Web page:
An interpretation of Cthulhu in the sunken cit...Image via Wikipedia
Stephen King's first published story was "In a Half World of Terror" though he wanted it to be called "I was a Teenage Grave Robber". It first hit print in 1965 when it was serialised over three issues of a fanzine called Comics Review.

However, that went bust so only two parts were printed. The whole thing was published in 1966 in another fanzine called Stories of Suspense. There are a few copies of the story floating around the web. They are typed in versions as the spelling mistakes in the one I saw wouldn't have made it past any competent editor. I wanted to read it as I'm a fan and I'm curious about how he did in his early days as a writer. As I was with William Gibson.

As tales go, it's not bad. Pulpy, to be sure, but it's action-packed and moves along swiftly. His influences, mainly Lovecraft, are apparent from the name on the grave being robbed to that of the love interest. I'd guess there are a lot I've missed as I've not read too many other pulp writers.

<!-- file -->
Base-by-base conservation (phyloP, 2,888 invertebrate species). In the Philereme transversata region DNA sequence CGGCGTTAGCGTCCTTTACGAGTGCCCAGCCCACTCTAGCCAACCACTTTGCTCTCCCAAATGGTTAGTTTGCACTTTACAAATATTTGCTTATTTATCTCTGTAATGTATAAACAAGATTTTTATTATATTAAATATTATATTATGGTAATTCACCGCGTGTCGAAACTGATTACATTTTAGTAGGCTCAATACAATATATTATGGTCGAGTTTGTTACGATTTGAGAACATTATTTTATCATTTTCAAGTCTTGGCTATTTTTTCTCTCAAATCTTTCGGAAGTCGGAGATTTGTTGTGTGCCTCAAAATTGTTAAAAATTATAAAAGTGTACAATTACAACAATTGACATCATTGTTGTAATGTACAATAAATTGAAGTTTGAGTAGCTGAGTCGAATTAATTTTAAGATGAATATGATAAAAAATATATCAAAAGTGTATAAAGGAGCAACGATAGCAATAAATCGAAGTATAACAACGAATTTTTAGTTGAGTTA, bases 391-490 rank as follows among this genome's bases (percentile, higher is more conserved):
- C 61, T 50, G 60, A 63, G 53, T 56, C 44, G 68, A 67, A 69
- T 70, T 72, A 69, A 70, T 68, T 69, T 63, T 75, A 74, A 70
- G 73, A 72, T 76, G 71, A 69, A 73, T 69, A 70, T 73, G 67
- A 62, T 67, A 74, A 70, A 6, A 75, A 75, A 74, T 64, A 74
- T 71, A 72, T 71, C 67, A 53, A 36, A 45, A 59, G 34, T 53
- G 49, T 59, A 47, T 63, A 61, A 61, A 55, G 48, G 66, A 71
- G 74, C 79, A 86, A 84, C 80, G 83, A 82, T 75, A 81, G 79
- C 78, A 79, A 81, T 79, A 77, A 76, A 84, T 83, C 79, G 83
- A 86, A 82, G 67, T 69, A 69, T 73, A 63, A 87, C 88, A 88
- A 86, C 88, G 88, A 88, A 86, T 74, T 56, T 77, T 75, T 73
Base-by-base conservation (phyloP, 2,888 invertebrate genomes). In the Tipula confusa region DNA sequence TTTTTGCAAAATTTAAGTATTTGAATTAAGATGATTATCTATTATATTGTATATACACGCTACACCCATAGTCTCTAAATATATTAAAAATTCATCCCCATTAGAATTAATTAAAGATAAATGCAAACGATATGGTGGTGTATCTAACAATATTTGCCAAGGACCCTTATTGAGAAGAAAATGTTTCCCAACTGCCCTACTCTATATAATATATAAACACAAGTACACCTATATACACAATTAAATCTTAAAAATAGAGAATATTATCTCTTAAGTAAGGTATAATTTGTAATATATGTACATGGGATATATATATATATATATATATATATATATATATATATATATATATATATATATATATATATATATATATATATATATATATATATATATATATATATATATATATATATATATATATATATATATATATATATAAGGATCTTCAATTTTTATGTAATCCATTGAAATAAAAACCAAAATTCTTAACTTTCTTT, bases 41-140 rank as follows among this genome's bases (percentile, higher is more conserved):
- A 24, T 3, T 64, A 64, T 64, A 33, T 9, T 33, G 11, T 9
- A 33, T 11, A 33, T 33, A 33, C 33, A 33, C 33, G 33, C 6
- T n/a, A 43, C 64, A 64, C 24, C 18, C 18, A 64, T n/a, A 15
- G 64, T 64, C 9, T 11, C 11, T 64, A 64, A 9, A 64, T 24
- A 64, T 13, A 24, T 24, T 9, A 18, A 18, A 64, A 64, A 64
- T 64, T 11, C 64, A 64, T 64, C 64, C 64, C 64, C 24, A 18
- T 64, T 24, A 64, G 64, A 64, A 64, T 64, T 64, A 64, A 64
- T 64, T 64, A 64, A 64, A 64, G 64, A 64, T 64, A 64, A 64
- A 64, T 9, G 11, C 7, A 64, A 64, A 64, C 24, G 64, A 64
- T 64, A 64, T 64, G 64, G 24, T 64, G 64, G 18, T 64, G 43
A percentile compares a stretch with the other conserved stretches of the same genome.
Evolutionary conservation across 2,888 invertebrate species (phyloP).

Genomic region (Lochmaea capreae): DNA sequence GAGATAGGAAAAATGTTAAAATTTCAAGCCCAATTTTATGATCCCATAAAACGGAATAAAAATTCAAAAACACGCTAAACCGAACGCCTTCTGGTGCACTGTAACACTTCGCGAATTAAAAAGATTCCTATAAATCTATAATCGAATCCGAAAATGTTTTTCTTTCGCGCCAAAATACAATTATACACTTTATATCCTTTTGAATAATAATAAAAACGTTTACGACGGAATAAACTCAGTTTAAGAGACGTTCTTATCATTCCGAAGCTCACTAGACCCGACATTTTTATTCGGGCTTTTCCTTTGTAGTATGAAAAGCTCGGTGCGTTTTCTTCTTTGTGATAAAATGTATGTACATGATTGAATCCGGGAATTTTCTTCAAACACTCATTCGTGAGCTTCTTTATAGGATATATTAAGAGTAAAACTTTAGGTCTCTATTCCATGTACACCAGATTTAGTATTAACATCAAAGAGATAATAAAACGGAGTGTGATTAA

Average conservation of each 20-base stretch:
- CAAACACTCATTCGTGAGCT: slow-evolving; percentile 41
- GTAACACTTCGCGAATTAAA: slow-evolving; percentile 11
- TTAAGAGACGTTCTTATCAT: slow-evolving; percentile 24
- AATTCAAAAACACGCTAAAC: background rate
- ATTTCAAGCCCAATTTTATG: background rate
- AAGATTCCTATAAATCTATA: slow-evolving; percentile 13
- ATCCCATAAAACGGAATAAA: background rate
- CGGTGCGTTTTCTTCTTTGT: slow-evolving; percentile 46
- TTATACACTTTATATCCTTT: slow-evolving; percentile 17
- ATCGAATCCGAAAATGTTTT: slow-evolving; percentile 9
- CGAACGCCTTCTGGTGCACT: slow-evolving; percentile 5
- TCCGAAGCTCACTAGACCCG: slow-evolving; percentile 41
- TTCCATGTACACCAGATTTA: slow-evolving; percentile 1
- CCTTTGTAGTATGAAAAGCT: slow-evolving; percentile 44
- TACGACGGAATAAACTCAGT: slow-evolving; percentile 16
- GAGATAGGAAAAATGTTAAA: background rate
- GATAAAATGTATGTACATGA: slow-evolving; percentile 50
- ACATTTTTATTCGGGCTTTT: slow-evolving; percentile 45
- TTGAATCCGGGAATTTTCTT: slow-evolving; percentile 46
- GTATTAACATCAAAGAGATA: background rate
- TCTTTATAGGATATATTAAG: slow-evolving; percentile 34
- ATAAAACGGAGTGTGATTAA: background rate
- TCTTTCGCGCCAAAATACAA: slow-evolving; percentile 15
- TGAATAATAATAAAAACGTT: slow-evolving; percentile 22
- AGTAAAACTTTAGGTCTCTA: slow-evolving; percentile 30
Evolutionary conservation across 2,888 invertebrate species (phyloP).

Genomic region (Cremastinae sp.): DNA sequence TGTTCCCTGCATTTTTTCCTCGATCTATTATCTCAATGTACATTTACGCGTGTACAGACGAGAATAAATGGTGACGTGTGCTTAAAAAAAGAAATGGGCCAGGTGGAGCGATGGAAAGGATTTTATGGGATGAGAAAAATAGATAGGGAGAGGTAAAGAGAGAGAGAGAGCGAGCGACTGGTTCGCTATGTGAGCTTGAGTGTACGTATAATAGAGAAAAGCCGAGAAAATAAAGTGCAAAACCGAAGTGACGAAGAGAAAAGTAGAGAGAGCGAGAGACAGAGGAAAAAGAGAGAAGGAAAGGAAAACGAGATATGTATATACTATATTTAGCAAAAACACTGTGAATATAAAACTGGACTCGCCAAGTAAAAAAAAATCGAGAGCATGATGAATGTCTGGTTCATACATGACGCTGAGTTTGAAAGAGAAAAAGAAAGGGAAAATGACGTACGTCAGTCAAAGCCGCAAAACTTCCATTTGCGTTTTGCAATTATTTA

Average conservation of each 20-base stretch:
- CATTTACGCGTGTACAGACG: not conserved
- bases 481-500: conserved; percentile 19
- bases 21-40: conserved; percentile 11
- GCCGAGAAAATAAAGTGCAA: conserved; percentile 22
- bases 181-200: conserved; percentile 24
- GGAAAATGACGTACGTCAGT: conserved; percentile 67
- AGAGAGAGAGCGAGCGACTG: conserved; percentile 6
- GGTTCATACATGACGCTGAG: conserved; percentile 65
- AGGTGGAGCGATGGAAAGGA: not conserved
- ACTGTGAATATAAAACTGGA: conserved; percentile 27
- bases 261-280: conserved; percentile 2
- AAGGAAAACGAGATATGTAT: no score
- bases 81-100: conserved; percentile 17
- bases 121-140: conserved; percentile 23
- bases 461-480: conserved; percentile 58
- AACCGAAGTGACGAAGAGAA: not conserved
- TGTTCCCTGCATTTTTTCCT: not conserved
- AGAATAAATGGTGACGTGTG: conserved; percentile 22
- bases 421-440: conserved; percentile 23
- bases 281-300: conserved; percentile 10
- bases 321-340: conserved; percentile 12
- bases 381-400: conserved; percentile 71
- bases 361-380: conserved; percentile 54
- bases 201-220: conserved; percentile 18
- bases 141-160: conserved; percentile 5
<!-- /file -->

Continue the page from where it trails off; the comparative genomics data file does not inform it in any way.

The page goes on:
It does have a rough-hewn feel to it as it is peppered with adverbs (I counted 15 including the glorious "stumblingly") and makes some of the mistakes of beginning writers. For instance, it's a first person POV story but one that does not convince. Events are reported not felt. Also nothing happens unless it is filtered through that main view. Plus it messes about timelines in ways that I've always been told to avoid. Maybe he was sure of doing well - as Strunk and White advise? Perhaps, he was 19 when it was published so might just have had the arrogance of youth. The prose is a bit lumpen and skirts the edge of cliche a bit too often. Do chins have corners? Maybe they do. Is the night like velvet? Perhaps it is.

Having said that there are some good details and some of the stylistic elements familiar from the later King are there in shadow form. It doesn't shy away from the nasty stuff and the beasties are a surprise. I was expecting the undead and didn't get it. It's recognisably by him.

I guess the key element that got it published is that it feels whole. All the parts work together. As well as being the love interest Vicki is obviously the good that Dan manages to rescue from his terrible experience. Plus she is the one that emphasises the terrible danger he is in as she has seen what grave robbing can do to a person. He saves her and she saves him. Neat.